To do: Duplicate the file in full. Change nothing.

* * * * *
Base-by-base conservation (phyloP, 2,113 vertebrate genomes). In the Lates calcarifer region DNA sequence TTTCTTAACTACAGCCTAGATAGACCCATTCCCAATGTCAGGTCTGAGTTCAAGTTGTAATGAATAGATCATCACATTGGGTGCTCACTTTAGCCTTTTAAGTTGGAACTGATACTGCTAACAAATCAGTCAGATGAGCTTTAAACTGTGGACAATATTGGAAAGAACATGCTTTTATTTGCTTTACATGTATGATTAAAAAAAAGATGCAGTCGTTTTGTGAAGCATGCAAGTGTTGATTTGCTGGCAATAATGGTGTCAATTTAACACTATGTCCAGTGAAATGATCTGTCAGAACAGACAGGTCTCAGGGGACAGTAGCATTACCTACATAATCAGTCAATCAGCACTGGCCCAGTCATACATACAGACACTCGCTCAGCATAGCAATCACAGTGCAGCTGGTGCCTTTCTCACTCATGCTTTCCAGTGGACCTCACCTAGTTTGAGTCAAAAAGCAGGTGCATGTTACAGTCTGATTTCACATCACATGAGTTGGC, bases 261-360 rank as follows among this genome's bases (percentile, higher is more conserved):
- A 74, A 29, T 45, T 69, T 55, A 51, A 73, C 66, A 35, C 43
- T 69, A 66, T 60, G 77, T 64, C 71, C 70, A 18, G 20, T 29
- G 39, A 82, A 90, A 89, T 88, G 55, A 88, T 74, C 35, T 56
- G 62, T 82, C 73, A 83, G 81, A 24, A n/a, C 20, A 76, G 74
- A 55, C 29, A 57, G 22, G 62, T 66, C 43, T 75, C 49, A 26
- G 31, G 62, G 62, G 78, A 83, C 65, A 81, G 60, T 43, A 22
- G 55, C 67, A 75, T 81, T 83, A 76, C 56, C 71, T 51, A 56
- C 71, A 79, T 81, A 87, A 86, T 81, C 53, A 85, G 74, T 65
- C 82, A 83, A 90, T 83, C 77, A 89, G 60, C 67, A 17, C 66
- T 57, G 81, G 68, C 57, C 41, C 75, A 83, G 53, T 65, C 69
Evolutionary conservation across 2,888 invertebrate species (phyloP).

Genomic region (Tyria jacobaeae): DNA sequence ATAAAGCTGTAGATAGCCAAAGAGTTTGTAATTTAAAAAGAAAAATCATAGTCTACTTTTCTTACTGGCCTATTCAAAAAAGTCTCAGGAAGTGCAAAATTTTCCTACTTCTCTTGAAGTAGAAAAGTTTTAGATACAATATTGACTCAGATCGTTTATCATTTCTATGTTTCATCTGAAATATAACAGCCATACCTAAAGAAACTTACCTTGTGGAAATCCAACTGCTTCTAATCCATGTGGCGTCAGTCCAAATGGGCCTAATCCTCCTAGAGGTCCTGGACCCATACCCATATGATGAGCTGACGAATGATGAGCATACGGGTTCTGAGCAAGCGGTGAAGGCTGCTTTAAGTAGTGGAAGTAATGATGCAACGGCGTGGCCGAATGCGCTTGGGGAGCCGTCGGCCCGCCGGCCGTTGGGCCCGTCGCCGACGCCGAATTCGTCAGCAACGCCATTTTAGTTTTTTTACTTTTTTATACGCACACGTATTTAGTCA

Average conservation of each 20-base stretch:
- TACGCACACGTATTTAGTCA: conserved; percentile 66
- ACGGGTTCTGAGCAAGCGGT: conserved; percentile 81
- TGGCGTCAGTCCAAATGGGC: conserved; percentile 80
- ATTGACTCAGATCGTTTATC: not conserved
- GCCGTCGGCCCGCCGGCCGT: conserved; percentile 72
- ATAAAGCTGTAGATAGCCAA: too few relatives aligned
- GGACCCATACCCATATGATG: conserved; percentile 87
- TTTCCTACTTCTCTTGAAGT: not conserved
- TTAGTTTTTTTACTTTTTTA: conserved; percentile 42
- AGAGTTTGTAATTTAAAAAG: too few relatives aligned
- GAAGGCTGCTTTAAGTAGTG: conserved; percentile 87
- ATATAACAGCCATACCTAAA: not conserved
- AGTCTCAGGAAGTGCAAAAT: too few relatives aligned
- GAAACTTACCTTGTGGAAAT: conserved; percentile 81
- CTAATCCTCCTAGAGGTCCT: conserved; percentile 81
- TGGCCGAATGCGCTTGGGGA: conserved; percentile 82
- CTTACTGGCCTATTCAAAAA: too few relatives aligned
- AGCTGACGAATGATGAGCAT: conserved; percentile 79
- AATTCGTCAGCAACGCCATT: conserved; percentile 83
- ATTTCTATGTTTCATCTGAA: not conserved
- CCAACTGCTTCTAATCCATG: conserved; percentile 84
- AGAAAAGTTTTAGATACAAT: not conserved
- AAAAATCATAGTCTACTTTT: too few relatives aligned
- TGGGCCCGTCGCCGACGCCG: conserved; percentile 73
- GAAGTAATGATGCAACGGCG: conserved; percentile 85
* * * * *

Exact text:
Base-by-base conservation (phyloP, 2,113 vertebrate genomes). In the Lates calcarifer region DNA sequence TTTCTTAACTACAGCCTAGATAGACCCATTCCCAATGTCAGGTCTGAGTTCAAGTTGTAATGAATAGATCATCACATTGGGTGCTCACTTTAGCCTTTTAAGTTGGAACTGATACTGCTAACAAATCAGTCAGATGAGCTTTAAACTGTGGACAATATTGGAAAGAACATGCTTTTATTTGCTTTACATGTATGATTAAAAAAAAGATGCAGTCGTTTTGTGAAGCATGCAAGTGTTGATTTGCTGGCAATAATGGTGTCAATTTAACACTATGTCCAGTGAAATGATCTGTCAGAACAGACAGGTCTCAGGGGACAGTAGCATTACCTACATAATCAGTCAATCAGCACTGGCCCAGTCATACATACAGACACTCGCTCAGCATAGCAATCACAGTGCAGCTGGTGCCTTTCTCACTCATGCTTTCCAGTGGACCTCACCTAGTTTGAGTCAAAAAGCAGGTGCATGTTACAGTCTGATTTCACATCACATGAGTTGGC, bases 261-360 rank as follows among this genome's bases (percentile, higher is more conserved):
- A 74, A 29, T 45, T 69, T 55, A 51, A 73, C 66, A 35, C 43
- T 69, A 66, T 60, G 77, T 64, C 71, C 70, A 18, G 20, T 29
- G 39, A 82, A 90, A 89, T 88, G 55, A 88, T 74, C 35, T 56
- G 62, T 82, C 73, A 83, G 81, A 24, A n/a, C 20, A 76, G 74
- A 55, C 29, A 57, G 22, G 62, T 66, C 43, T 75, C 49, A 26
- G 31, G 62, G 62, G 78, A 83, C 65, A 81, G 60, T 43, A 22
- G 55, C 67, A 75, T 81, T 83, A 76, C 56, C 71, T 51, A 56
- C 71, A 79, T 81, A 87, A 86, T 81, C 53, A 85, G 74, T 65
- C 82, A 83, A 90, T 83, C 77, A 89, G 60, C 67, A 17, C 66
- T 57, G 81, G 68, C 57, C 41, C 75, A 83, G 53, T 65, C 69
Evolutionary conservation across 2,888 invertebrate species (phyloP).

Genomic region (Tyria jacobaeae): DNA sequence ATAAAGCTGTAGATAGCCAAAGAGTTTGTAATTTAAAAAGAAAAATCATAGTCTACTTTTCTTACTGGCCTATTCAAAAAAGTCTCAGGAAGTGCAAAATTTTCCTACTTCTCTTGAAGTAGAAAAGTTTTAGATACAATATTGACTCAGATCGTTTATCATTTCTATGTTTCATCTGAAATATAACAGCCATACCTAAAGAAACTTACCTTGTGGAAATCCAACTGCTTCTAATCCATGTGGCGTCAGTCCAAATGGGCCTAATCCTCCTAGAGGTCCTGGACCCATACCCATATGATGAGCTGACGAATGATGAGCATACGGGTTCTGAGCAAGCGGTGAAGGCTGCTTTAAGTAGTGGAAGTAATGATGCAACGGCGTGGCCGAATGCGCTTGGGGAGCCGTCGGCCCGCCGGCCGTTGGGCCCGTCGCCGACGCCGAATTCGTCAGCAACGCCATTTTAGTTTTTTTACTTTTTTATACGCACACGTATTTAGTCA

Average conservation of each 20-base stretch:
- TACGCACACGTATTTAGTCA: conserved; percentile 66
- ACGGGTTCTGAGCAAGCGGT: conserved; percentile 81
- TGGCGTCAGTCCAAATGGGC: conserved; percentile 80
- ATTGACTCAGATCGTTTATC: not conserved
- GCCGTCGGCCCGCCGGCCGT: conserved; percentile 72
- ATAAAGCTGTAGATAGCCAA: too few relatives aligned
- GGACCCATACCCATATGATG: conserved; percentile 87
- TTTCCTACTTCTCTTGAAGT: not conserved
- TTAGTTTTTTTACTTTTTTA: conserved; percentile 42
- AGAGTTTGTAATTTAAAAAG: too few relatives aligned
- GAAGGCTGCTTTAAGTAGTG: conserved; percentile 87
- ATATAACAGCCATACCTAAA: not conserved
- AGTCTCAGGAAGTGCAAAAT: too few relatives aligned
- GAAACTTACCTTGTGGAAAT: conserved; percentile 81
- CTAATCCTCCTAGAGGTCCT: conserved; percentile 81
- TGGCCGAATGCGCTTGGGGA: conserved; percentile 82
- CTTACTGGCCTATTCAAAAA: too few relatives aligned
- AGCTGACGAATGATGAGCAT: conserved; percentile 79
- AATTCGTCAGCAACGCCATT: conserved; percentile 83
- ATTTCTATGTTTCATCTGAA: not conserved
- CCAACTGCTTCTAATCCATG: conserved; percentile 84
- AGAAAAGTTTTAGATACAAT: not conserved
- AAAAATCATAGTCTACTTTT: too few relatives aligned
- TGGGCCCGTCGCCGACGCCG: conserved; percentile 73
- GAAGTAATGATGCAACGGCG: conserved; percentile 85